Quote Originally Posted by psvensson
I use this in my darkroom, and I have nothing but good experiences. I've tried a few Kodak papers with mixed results. Most recently it was Supra Endura, which was muddy and had terribly low saturation compared to CA. I use Fuji film, which may have something to do with it, at least according to some recent discussions on photo.net.
Using Fuji film,I have recently used both Fuji Crystal Archive and Kodak Supra Endura for prints and have seen no difference in the quality of either except that the Kodak paper requires me to turn up my Magenta dial on my Philips colour analyser to about 19 which is almost maximum.
Fuji CA paper required only about 14 as did the older Kodak Supra III paper.

Has anyone else experienced this large difference in magenta dial setting for Kodak Supra Endura and any ideas on why this should be?

Reading books on colour printing, seems to suggest that on each pack of paper there should be a Yellow, Magenta, Cyan coding which is designed to help the user with re-calibration required by new packs.

There appears to be no such coding on the packs I have bought. There is what may be coding but which means nothing to me.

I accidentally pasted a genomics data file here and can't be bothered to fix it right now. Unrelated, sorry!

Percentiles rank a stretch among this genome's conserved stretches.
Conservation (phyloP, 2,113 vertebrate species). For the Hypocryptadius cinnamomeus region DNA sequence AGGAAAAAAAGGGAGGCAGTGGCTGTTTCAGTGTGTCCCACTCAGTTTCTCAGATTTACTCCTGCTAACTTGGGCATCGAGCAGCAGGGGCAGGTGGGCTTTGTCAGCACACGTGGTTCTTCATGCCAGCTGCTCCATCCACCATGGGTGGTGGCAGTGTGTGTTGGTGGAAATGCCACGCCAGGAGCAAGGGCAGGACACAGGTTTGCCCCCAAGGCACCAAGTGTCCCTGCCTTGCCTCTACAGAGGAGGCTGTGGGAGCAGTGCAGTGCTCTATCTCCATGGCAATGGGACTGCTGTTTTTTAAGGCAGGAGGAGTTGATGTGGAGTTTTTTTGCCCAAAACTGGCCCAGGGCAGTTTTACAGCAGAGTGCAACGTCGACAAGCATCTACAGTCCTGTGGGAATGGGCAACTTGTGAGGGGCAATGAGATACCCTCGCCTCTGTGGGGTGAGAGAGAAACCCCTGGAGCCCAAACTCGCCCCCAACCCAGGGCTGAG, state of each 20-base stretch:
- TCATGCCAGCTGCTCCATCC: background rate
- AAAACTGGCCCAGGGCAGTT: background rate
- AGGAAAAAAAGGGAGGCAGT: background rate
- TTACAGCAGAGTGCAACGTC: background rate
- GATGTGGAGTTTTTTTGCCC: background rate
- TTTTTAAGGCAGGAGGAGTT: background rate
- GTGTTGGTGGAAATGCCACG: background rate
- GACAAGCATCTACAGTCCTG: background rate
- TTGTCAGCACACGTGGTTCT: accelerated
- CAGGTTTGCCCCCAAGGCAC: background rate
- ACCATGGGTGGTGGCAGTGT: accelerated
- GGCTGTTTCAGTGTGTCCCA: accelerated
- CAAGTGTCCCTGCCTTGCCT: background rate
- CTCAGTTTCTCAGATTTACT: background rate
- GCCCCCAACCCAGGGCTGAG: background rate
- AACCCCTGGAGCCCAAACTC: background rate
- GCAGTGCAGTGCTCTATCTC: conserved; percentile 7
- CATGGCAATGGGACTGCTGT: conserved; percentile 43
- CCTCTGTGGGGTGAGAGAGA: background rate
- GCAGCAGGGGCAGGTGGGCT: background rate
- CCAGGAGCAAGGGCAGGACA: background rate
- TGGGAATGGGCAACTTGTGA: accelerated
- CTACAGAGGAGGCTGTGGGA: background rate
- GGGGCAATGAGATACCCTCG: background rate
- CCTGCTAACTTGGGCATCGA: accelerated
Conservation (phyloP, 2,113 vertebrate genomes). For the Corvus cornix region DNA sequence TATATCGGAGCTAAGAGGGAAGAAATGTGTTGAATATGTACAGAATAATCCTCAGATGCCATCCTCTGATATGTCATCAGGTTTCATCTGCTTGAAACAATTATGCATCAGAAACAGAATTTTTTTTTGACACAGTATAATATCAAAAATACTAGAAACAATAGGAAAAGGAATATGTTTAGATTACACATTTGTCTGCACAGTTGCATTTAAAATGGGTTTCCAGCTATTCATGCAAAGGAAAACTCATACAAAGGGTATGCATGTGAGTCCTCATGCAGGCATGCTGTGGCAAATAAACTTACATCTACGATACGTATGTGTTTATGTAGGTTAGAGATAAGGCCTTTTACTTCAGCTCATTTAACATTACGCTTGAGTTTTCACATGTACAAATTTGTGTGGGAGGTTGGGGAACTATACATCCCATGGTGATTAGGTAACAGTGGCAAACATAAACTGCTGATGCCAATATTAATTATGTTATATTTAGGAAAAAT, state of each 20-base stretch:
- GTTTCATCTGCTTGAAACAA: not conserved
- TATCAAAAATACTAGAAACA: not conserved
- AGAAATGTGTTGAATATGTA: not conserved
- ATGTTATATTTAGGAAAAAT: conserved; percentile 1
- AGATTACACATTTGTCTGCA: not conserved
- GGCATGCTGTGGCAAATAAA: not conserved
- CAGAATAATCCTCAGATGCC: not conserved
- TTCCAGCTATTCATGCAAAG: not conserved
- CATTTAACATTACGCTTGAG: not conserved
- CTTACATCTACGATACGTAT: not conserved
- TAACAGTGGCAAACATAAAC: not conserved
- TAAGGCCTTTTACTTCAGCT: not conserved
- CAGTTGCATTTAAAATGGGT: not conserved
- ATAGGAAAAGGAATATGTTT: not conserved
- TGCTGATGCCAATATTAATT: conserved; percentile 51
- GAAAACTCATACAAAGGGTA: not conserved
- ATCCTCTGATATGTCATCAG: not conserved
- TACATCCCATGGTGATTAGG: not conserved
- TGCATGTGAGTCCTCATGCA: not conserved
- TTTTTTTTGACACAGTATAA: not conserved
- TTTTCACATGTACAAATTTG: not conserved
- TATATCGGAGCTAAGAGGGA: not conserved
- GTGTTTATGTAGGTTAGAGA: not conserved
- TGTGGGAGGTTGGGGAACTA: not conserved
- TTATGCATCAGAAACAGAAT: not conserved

As Fuji CA is the paper used by minilabs and maybe also Kodak Supra Endura, is the code now geared to minilabs which do not use YMC?

Finally I have been told the following story by a colleague of a very experienced home processor. He used to use Fuji CA. This person actually exposes 4 prints at a time protecting each from light before processing in a Nova slot processor. He has noticed that the prints that had been waiting longest for processing had actually had their colour balance changed.

When he changed to Kodak this problem disappeared. His theory was that Fuji CA was designed for minilabs where there was no such delay between exposure and processing so no problem arises.

Any comments which can cast light on the above points would be appreciated.